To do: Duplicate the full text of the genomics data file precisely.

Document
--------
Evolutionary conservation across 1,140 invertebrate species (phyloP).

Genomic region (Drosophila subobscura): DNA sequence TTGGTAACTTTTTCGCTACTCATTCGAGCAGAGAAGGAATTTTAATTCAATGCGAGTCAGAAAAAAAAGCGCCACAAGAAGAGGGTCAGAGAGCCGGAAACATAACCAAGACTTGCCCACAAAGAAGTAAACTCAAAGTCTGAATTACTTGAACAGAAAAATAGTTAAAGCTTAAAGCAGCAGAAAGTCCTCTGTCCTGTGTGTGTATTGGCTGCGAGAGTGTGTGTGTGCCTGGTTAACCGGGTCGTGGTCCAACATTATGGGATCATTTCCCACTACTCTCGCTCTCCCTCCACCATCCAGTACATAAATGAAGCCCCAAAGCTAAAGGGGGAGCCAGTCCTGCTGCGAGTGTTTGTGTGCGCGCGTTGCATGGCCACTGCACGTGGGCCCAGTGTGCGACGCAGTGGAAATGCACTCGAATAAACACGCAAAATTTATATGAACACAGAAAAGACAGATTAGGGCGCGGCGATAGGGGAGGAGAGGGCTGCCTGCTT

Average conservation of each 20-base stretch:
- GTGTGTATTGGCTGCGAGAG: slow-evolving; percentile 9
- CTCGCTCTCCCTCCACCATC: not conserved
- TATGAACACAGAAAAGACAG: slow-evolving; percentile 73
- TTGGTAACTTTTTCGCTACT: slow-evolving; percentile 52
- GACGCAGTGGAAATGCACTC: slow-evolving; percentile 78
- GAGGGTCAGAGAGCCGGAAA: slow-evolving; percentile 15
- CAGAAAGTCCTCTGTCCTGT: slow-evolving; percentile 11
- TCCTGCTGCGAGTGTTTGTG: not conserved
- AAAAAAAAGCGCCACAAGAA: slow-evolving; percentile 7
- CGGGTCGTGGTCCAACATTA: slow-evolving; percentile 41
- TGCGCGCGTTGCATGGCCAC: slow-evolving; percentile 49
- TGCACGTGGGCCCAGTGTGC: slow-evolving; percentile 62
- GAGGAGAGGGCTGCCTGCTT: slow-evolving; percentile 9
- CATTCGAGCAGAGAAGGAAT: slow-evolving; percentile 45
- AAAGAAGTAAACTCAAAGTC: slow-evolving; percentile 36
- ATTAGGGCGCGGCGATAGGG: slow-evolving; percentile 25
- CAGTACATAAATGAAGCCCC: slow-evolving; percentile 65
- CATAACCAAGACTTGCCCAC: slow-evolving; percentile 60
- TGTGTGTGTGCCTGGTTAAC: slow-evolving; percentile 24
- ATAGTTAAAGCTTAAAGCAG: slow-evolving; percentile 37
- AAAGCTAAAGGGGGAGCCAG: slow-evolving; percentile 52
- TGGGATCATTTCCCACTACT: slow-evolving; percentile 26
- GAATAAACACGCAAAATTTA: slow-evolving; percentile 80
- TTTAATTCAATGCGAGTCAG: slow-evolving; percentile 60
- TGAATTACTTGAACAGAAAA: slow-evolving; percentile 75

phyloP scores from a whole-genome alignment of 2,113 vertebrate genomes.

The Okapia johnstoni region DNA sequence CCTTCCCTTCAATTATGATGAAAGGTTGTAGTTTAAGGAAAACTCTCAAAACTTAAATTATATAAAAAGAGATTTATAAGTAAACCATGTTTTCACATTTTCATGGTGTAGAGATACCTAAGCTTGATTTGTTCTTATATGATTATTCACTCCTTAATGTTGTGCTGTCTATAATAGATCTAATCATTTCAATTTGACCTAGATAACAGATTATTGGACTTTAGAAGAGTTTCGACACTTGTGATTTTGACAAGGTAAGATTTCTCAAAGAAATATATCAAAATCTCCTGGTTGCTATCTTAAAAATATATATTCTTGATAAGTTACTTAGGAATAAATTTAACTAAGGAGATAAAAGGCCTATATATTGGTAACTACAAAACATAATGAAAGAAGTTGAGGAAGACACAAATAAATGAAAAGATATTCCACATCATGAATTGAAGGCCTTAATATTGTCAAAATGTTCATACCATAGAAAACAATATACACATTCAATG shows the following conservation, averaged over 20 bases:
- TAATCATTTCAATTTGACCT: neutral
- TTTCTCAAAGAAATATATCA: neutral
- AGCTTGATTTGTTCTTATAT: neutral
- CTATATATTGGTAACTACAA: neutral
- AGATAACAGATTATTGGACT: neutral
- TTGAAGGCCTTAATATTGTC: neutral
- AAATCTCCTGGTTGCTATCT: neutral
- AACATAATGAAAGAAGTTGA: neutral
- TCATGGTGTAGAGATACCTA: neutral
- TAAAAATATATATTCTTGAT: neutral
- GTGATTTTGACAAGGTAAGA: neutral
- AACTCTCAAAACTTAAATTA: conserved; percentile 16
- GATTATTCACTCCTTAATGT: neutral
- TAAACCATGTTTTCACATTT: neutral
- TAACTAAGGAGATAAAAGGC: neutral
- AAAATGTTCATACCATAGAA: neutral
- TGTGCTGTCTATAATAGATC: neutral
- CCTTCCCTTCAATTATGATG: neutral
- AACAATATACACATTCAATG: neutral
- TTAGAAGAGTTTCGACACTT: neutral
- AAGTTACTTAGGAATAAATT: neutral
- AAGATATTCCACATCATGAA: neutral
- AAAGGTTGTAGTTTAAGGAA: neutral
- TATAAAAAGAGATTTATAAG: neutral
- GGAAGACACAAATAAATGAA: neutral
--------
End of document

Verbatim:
Evolutionary conservation across 1,140 invertebrate species (phyloP).

Genomic region (Drosophila subobscura): DNA sequence TTGGTAACTTTTTCGCTACTCATTCGAGCAGAGAAGGAATTTTAATTCAATGCGAGTCAGAAAAAAAAGCGCCACAAGAAGAGGGTCAGAGAGCCGGAAACATAACCAAGACTTGCCCACAAAGAAGTAAACTCAAAGTCTGAATTACTTGAACAGAAAAATAGTTAAAGCTTAAAGCAGCAGAAAGTCCTCTGTCCTGTGTGTGTATTGGCTGCGAGAGTGTGTGTGTGCCTGGTTAACCGGGTCGTGGTCCAACATTATGGGATCATTTCCCACTACTCTCGCTCTCCCTCCACCATCCAGTACATAAATGAAGCCCCAAAGCTAAAGGGGGAGCCAGTCCTGCTGCGAGTGTTTGTGTGCGCGCGTTGCATGGCCACTGCACGTGGGCCCAGTGTGCGACGCAGTGGAAATGCACTCGAATAAACACGCAAAATTTATATGAACACAGAAAAGACAGATTAGGGCGCGGCGATAGGGGAGGAGAGGGCTGCCTGCTT

Average conservation of each 20-base stretch:
- GTGTGTATTGGCTGCGAGAG: slow-evolving; percentile 9
- CTCGCTCTCCCTCCACCATC: not conserved
- TATGAACACAGAAAAGACAG: slow-evolving; percentile 73
- TTGGTAACTTTTTCGCTACT: slow-evolving; percentile 52
- GACGCAGTGGAAATGCACTC: slow-evolving; percentile 78
- GAGGGTCAGAGAGCCGGAAA: slow-evolving; percentile 15
- CAGAAAGTCCTCTGTCCTGT: slow-evolving; percentile 11
- TCCTGCTGCGAGTGTTTGTG: not conserved
- AAAAAAAAGCGCCACAAGAA: slow-evolving; percentile 7
- CGGGTCGTGGTCCAACATTA: slow-evolving; percentile 41
- TGCGCGCGTTGCATGGCCAC: slow-evolving; percentile 49
- TGCACGTGGGCCCAGTGTGC: slow-evolving; percentile 62
- GAGGAGAGGGCTGCCTGCTT: slow-evolving; percentile 9
- CATTCGAGCAGAGAAGGAAT: slow-evolving; percentile 45
- AAAGAAGTAAACTCAAAGTC: slow-evolving; percentile 36
- ATTAGGGCGCGGCGATAGGG: slow-evolving; percentile 25
- CAGTACATAAATGAAGCCCC: slow-evolving; percentile 65
- CATAACCAAGACTTGCCCAC: slow-evolving; percentile 60
- TGTGTGTGTGCCTGGTTAAC: slow-evolving; percentile 24
- ATAGTTAAAGCTTAAAGCAG: slow-evolving; percentile 37
- AAAGCTAAAGGGGGAGCCAG: slow-evolving; percentile 52
- TGGGATCATTTCCCACTACT: slow-evolving; percentile 26
- GAATAAACACGCAAAATTTA: slow-evolving; percentile 80
- TTTAATTCAATGCGAGTCAG: slow-evolving; percentile 60
- TGAATTACTTGAACAGAAAA: slow-evolving; percentile 75

phyloP scores from a whole-genome alignment of 2,113 vertebrate genomes.

The Okapia johnstoni region DNA sequence CCTTCCCTTCAATTATGATGAAAGGTTGTAGTTTAAGGAAAACTCTCAAAACTTAAATTATATAAAAAGAGATTTATAAGTAAACCATGTTTTCACATTTTCATGGTGTAGAGATACCTAAGCTTGATTTGTTCTTATATGATTATTCACTCCTTAATGTTGTGCTGTCTATAATAGATCTAATCATTTCAATTTGACCTAGATAACAGATTATTGGACTTTAGAAGAGTTTCGACACTTGTGATTTTGACAAGGTAAGATTTCTCAAAGAAATATATCAAAATCTCCTGGTTGCTATCTTAAAAATATATATTCTTGATAAGTTACTTAGGAATAAATTTAACTAAGGAGATAAAAGGCCTATATATTGGTAACTACAAAACATAATGAAAGAAGTTGAGGAAGACACAAATAAATGAAAAGATATTCCACATCATGAATTGAAGGCCTTAATATTGTCAAAATGTTCATACCATAGAAAACAATATACACATTCAATG shows the following conservation, averaged over 20 bases:
- TAATCATTTCAATTTGACCT: neutral
- TTTCTCAAAGAAATATATCA: neutral
- AGCTTGATTTGTTCTTATAT: neutral
- CTATATATTGGTAACTACAA: neutral
- AGATAACAGATTATTGGACT: neutral
- TTGAAGGCCTTAATATTGTC: neutral
- AAATCTCCTGGTTGCTATCT: neutral
- AACATAATGAAAGAAGTTGA: neutral
- TCATGGTGTAGAGATACCTA: neutral
- TAAAAATATATATTCTTGAT: neutral
- GTGATTTTGACAAGGTAAGA: neutral
- AACTCTCAAAACTTAAATTA: conserved; percentile 16
- GATTATTCACTCCTTAATGT: neutral
- TAAACCATGTTTTCACATTT: neutral
- TAACTAAGGAGATAAAAGGC: neutral
- AAAATGTTCATACCATAGAA: neutral
- TGTGCTGTCTATAATAGATC: neutral
- CCTTCCCTTCAATTATGATG: neutral
- AACAATATACACATTCAATG: neutral
- TTAGAAGAGTTTCGACACTT: neutral
- AAGTTACTTAGGAATAAATT: neutral
- AAGATATTCCACATCATGAA: neutral
- AAAGGTTGTAGTTTAAGGAA: neutral
- TATAAAAAGAGATTTATAAG: neutral
- GGAAGACACAAATAAATGAA: neutral